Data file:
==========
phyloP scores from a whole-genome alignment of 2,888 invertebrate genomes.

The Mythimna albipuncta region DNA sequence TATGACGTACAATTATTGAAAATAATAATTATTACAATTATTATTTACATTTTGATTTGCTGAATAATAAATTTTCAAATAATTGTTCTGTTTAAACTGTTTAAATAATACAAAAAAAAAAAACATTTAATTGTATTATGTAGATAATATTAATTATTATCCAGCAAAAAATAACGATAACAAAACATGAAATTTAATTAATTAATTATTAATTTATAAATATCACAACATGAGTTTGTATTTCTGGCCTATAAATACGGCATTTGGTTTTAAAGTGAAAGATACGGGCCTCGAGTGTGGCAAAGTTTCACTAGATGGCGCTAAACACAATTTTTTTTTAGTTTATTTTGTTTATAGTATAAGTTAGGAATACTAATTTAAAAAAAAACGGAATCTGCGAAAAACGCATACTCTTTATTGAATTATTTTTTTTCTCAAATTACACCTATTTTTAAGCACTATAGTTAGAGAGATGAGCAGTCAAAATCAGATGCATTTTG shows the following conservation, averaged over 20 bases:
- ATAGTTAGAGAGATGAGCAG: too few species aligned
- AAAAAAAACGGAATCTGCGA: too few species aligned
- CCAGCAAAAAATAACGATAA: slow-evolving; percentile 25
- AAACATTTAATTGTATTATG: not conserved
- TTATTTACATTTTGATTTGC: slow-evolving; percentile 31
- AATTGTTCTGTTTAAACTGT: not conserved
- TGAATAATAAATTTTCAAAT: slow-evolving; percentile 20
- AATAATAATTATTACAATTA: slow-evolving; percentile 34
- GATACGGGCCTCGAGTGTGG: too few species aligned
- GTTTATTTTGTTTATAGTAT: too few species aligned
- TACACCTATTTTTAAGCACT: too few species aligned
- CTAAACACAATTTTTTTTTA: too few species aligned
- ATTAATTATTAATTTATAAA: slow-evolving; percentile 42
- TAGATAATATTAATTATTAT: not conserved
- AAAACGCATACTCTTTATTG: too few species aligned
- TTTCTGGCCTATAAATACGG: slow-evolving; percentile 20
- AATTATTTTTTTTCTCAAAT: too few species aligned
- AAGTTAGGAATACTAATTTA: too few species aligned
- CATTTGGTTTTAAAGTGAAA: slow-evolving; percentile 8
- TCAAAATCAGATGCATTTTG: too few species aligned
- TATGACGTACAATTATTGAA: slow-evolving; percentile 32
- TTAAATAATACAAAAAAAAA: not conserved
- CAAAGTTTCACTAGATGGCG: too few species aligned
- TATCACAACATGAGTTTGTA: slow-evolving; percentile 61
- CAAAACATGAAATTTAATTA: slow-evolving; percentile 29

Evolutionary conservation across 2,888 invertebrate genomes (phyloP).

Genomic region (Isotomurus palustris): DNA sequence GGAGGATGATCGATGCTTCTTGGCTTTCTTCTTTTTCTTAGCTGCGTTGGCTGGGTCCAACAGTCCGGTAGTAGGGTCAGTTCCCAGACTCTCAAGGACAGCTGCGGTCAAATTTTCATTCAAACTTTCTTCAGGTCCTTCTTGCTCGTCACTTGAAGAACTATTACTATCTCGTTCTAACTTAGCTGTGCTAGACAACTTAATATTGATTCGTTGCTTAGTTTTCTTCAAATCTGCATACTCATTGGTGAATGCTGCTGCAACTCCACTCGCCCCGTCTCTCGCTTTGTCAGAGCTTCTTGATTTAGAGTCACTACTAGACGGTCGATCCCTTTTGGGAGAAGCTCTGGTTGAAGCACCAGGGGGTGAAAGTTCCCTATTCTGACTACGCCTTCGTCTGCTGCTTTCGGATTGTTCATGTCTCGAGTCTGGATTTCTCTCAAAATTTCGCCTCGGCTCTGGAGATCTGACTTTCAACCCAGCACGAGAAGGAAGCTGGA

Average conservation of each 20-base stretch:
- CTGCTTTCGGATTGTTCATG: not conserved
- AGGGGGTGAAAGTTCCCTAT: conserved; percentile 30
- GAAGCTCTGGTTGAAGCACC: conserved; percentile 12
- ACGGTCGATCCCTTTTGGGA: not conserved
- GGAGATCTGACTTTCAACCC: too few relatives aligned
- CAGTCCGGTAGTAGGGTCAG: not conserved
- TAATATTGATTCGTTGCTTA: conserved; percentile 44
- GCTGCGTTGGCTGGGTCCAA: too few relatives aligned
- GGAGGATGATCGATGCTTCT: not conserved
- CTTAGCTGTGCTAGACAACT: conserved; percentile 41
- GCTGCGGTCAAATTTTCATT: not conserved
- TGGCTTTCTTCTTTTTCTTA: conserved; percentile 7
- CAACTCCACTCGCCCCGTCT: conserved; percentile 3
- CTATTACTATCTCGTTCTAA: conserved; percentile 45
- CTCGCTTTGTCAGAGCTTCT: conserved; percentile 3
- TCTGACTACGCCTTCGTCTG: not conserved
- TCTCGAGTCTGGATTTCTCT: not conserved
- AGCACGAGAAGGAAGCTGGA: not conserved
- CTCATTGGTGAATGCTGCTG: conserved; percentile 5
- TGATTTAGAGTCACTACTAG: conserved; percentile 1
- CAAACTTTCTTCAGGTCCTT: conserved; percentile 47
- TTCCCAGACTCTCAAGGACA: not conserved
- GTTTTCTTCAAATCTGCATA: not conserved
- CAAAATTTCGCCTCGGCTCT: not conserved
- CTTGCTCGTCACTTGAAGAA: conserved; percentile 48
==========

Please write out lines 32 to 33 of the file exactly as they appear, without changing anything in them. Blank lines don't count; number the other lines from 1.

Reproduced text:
- AGGGGGTGAAAGTTCCCTAT: conserved; percentile 30
- GAAGCTCTGGTTGAAGCACC: conserved; percentile 12